Photo by Blake Verdoorn

My experience with quantitative inquiry began in my childhood. My father being a mathematics teacher, my mother being a self-taught auditor and watching my sisters dapple with numbers in their respective classes made me view numerical language as familiar. So I began to rehearse this language as well into high school, and then college. I became fluent as I minored in Mathematics and performed well in my graduate coursework. I believe that numbers beautifully illustrate the reality of a problem in precise form. At its most basic, my students are in awe of the frequencies of large data sets that are captured in color and category. We see the rowing boat lying on the jetty, which is pretty significant against the backdrop of the trees, mountains and clouds, and sky. Then my students ask, "Did all those people in that category feel that way? Did they choose that? Could they have chosen something else? Is that choice represented? If the choice is not available, what does that mean?" I reply, "Yes, the results that have been produced represent the choices of those people in that particular instant. Those people are a sample of persons chosen randomly from a population. This population is under scrutiny because in some ways, they can answer the question being asked. And they could have chosen something else, but they were not given those choices. They worked with the hand they were dealt. In my opinion, quantitative inquiry does not deal with inconsistencies, peculiarities and abnormalities. Those are usually called 'outliers' in analysis. However, that is where qualitative analysis enters... to understand those inconsistencies, peculiarities and abnormalities. Our one case studies.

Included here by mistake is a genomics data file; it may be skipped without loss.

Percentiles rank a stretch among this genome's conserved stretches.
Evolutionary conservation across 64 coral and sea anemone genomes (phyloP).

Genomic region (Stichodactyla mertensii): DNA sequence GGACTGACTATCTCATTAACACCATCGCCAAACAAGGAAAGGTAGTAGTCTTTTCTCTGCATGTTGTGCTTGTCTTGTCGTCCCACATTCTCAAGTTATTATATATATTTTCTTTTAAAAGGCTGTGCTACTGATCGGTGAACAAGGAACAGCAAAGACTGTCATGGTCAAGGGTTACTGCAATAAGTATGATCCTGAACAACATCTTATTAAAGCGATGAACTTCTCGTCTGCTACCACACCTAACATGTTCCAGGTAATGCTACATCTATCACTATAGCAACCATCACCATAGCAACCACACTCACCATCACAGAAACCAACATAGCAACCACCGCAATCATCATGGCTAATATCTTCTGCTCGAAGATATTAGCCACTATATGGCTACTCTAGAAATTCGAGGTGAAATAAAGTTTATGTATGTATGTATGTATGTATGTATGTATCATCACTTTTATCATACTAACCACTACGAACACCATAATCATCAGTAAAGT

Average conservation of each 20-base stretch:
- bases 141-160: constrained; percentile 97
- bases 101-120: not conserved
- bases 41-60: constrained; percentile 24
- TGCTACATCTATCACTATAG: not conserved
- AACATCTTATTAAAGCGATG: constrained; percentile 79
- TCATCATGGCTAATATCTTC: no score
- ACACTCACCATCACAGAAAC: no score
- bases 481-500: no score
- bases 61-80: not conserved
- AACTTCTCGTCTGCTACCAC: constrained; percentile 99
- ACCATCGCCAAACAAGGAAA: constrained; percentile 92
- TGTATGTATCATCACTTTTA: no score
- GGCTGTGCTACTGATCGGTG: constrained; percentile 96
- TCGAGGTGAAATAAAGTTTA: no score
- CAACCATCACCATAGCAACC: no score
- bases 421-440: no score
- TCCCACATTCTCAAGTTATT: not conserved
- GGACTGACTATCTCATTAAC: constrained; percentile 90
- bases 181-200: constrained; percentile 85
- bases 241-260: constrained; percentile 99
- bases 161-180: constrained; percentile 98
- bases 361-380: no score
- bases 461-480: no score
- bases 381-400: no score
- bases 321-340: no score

Personally quantitative analysis are reflections of meaning. The reflection provides a literal description of what is present, but cannot absorb the context. The temperature of the water, the degree of heat in the air or the cacophony of animals and insects in this peaceful composition are not measured. To attain meaning of context and go beyond what is literally seen, qualitative analysis is beneficial. It is true that qualitative analysis will only provide meaning of one minute detail of this image - how and why one observer views this image from this angle for example. But I believe the more persons that indulge in qualitative analysis, in conjunction with quantitative analysis, the greater there may be for appreciation of the complexity of this vision, and possibly respect for some things that cannot be perceived - like the termites on the rowing boat.